Resources for Faculty and Staff

Provide feedback from a past workshop here.

Fall 2017 Writing @ Bates Workshops for Faculty

Upcoming Workshops

 

Revisioning Strategies: Helping Students Re-see Their Writing

Students often consider proofreading, editing, and revising interchangeable writing skills. However, each implies a very different way of re-seeing a piece of writing and each requires a particular level of close reading and metacognitive self-awareness. In this workshop, participants will tease apart the differences between proofreading, editing, and revision and will learn about and share strategies for helping students grasp these differences and attempt bigger revision risks (with bigger pay-offs) in their writing. Please RSVP here.

12/5, Noon, PGILL G10


Past Workshops

Reading Like A Writer: Using Assigned Reading to Improve Students’ Genre Awareness

Workshop materials available here.

9/12/17, Noon, Hathorn 303

Encouraging Students to Practice (in Writing) the Critical Thinking You Value

We think carefully about our course designs and many of us have course objectives that we outline in our syllabi to reflect the kinds of critical thinking we value in our field. But how do we know our students are clued in to those values? How can we make more apparent and encourage students to practice the kinds of critical thinking we value? This workshop will offer a space for instructors to consider and share the kinds of critical thinking skills valued in their disciplines and to brainstorm strategies for supporting and guiding students to practice those skills in their writing. 

Workshop materials available here.  PowerpointHandout.

10/3, Noon, PGILL G10

The Norton Field Guide to Writing Coursepack: An Overview and How-to Guide

The Norton Field Guide to Writing comes with electronic access, for both you and your students, to a large library of materials (quizzes, tutorials, handouts, and other resources) that supplement the text and support the teaching of writing. These materials are excellent and helpful, but can be a bit overwhelming to dive into.This session will provide an overview of these materials, and a guide to integrating them with your Lyceum course.

Facilitated by Dan Sanford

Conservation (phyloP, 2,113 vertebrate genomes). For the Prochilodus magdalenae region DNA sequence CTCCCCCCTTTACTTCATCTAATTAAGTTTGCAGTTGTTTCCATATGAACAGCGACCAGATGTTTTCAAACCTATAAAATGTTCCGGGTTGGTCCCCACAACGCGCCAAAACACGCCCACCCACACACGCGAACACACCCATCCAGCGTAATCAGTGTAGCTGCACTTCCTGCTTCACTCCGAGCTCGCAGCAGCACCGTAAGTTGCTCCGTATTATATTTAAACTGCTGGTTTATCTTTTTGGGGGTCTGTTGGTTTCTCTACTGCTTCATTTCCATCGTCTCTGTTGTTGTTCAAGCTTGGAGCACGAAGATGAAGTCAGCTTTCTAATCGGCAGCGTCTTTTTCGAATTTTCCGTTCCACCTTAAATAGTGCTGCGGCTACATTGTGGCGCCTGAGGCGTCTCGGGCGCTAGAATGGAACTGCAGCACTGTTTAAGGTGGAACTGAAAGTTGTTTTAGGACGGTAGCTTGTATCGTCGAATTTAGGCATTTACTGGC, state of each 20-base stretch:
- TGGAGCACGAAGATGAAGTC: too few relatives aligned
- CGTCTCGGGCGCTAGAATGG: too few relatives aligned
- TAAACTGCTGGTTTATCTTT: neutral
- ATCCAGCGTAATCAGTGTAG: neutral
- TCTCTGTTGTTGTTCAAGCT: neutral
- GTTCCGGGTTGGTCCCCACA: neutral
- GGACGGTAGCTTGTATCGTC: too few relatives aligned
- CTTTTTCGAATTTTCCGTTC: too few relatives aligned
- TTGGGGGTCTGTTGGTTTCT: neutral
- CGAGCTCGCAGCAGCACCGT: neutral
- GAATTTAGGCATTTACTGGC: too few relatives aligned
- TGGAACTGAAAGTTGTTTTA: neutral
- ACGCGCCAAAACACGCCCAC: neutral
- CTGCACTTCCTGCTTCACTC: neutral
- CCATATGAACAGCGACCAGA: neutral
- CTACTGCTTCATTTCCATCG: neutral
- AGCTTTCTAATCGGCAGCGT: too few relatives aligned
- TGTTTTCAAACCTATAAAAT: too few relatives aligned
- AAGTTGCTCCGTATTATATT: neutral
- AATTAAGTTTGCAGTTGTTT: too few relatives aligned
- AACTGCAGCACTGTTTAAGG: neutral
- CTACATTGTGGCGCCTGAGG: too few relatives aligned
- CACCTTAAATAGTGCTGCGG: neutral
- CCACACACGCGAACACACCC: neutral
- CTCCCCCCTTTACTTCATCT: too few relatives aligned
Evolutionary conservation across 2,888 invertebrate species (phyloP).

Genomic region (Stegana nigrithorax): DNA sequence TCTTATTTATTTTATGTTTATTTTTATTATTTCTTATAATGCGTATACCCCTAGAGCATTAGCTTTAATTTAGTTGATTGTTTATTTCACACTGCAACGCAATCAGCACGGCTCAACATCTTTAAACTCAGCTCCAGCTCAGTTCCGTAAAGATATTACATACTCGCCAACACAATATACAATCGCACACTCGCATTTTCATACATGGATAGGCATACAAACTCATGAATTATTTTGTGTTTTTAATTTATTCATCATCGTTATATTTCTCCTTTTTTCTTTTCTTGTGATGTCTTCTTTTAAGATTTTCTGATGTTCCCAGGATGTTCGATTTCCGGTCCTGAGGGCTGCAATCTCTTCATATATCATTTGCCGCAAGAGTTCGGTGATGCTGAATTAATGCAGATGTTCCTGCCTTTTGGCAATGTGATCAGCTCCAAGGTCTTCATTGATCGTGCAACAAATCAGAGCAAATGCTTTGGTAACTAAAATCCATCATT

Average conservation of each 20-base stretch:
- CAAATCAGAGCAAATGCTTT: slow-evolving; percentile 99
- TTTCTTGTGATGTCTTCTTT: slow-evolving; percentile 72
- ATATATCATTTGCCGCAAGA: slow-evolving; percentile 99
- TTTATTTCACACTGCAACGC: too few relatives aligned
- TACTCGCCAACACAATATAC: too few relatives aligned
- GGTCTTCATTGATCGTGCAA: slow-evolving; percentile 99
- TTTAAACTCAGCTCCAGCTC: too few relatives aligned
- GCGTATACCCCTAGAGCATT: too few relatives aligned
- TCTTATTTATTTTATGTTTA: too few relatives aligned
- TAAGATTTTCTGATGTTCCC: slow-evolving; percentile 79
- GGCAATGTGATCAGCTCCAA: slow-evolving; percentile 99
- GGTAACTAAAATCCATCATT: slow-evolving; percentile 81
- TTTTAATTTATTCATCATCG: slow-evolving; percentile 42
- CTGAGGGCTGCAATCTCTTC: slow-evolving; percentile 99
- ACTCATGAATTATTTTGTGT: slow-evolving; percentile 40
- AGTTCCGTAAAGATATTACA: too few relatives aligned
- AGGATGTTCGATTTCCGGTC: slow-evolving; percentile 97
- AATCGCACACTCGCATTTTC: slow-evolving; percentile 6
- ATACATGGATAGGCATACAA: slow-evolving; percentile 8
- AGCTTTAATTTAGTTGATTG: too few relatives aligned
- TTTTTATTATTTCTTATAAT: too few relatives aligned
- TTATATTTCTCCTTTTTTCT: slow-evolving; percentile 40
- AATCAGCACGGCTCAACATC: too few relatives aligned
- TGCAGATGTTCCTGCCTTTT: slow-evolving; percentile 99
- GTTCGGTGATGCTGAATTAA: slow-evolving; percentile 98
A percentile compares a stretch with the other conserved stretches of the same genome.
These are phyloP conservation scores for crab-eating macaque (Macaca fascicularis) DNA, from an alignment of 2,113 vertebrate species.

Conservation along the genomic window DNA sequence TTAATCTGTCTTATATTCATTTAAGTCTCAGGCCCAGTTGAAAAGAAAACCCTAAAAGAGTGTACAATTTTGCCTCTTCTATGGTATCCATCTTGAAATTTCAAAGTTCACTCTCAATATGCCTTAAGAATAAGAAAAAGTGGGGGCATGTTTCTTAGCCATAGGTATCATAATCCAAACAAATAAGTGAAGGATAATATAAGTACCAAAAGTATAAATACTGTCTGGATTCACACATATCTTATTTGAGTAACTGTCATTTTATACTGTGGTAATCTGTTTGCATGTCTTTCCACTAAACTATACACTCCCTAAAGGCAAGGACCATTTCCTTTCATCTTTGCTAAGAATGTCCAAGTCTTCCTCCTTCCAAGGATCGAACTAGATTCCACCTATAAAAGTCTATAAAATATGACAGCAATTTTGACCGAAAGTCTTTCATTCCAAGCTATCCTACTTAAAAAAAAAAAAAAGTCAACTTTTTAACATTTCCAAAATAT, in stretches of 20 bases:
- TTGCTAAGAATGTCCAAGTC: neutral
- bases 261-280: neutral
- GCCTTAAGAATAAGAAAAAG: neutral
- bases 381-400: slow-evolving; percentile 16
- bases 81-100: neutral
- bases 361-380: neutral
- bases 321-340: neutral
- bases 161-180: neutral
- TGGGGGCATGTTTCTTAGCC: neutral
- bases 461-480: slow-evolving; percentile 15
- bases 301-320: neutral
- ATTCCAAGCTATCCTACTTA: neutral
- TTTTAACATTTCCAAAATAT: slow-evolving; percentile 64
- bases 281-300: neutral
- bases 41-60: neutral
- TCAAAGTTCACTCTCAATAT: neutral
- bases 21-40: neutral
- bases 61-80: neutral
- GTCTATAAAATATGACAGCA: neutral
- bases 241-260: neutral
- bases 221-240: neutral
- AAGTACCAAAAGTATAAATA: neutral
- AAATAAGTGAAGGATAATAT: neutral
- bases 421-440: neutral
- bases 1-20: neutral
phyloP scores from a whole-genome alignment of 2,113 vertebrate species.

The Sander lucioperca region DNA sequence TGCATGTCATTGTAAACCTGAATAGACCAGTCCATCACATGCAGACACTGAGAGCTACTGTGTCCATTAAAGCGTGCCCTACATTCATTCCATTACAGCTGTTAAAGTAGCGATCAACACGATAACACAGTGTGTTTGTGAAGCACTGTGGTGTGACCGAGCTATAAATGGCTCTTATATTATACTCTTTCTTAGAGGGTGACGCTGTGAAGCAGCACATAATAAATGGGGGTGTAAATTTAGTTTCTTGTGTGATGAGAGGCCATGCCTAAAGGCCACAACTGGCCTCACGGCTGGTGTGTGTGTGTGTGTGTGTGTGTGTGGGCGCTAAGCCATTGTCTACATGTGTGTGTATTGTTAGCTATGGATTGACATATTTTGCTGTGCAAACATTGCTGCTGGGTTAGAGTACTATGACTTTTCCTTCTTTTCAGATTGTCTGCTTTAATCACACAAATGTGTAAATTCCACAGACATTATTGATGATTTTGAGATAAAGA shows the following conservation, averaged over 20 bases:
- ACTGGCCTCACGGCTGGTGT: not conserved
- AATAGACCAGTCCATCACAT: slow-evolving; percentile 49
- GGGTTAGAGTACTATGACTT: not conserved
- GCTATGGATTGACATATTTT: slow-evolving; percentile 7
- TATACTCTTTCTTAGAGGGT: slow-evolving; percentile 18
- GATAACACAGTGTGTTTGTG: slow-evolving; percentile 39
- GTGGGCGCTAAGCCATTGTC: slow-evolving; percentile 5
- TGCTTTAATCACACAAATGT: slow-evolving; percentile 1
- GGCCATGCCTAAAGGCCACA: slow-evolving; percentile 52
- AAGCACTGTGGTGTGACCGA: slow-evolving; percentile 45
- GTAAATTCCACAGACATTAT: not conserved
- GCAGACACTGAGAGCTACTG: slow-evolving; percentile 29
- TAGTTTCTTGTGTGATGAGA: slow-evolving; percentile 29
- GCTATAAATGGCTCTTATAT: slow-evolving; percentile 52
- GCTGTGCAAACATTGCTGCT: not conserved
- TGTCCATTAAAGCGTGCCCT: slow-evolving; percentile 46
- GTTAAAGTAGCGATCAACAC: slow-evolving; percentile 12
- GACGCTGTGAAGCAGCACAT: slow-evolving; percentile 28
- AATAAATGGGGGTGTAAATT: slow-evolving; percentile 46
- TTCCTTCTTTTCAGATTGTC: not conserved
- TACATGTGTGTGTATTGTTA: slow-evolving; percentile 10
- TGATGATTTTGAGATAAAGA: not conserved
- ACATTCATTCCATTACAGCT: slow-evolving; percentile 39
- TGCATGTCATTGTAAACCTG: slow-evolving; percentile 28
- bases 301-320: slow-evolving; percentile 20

10/11, 4:15 PM, Coram Computer Lab

InQuizitive: Gamified Learning to support the Teaching of Writing

InQuizitive is an adaptive quizzing tool that combines interactive questions about writing, academic honesty, citation, and grammar with game-like elements to engage students in a format similar to popular language-learning apps. If you’re interested in using this resource (which is available to all FYS faculty and to all faculty using the Norton Field Guide to Writing) in your courses, please come for in introduction to the tool and a guide to integrating it with your course in Lyceum. For a preview of InQuizitive, visit http://inquizitive.wwnorton.com.

Facilitated by Dan Sanford

10/17, Noon, Coram Computer Lab

The Gallery Walk and Other Strategies for Teaching Research as a Recursive Process

This interactive workshop will lead participants through a series of activities that help writers generate good research questions, define the scope of a research project, and revise their questions and their scope in response to preliminary research. While you are invited to bring your own research questions, your students’ research questions, or assignments from your classes, no prior preparation is necessary. Please RSVP here.

10/25, 4:15 PM, PGILL G10

Tools for Faster, Better Grading

Commenting on and grading papers can be one of the most time-consuming parts of faculty life. By focusing your energy, it’s possible to both spend less time grading, and provide more useful feedback for your students. In this workshop, we’ll cover a few principles for fast and pedagogically effective assessment, as well as a few tools that can completely change the way you grade. Please RSVP here.

10/31, Noon, PGILL 257

The Four R’s of Effective Peer Review

Asking students to peer workshop their writing can seem like a time-consuming activity that doesn’t always pay off in ways you’d hoped. However, offering students a few preparatory pointers on how (and why) to read each other’s writing respectfully and responsibly with an eye towards revision can build communities of writers that insist on responsible membership and avoid the “culture of nice.” This workshop will present research on effective peer review and offer tangible and simple go-to strategies for facilitating targeted and more generative peer feedback in your courses. Cover Sheet for Post Review Draft, Peer Review Benefits, Review Memo, SAMPLE of a Class Peer Review Contract, Straub: Responding to Student Writing, The Four Rs of Effective Peer Review

11/7, Noon, PGILL G10

Inclusive Research Methods

In this workshop, we will begin to address the pressing issue of inclusivity by exploring the following questions: What are the origins of research methods in the sciences, the social sciences, and the humanities? How do research methods relate to culturally-specific epistemologies? Where have underrepresented minorities been marginalized in conventional histories of research? What can we learn from alternative histories and indigenous methodologies? How can we make our research methods more inclusive? Workshop slideshow available here.

11/8, 4:15 PM, PGILL G10

Supporting English Language Learners as Writers

Working with ELL writers presents a unique set of challenges. How do you work with student writers when your usual guiding principles don’t apply? How do you focus your efforts, presented with a large number of surface errors? How can you use your class to meaningfully move your ELL students towards fluency? Join us as we explore these and other questions! Please RSVP here.

11/15, 4:15 PM, PGILL G10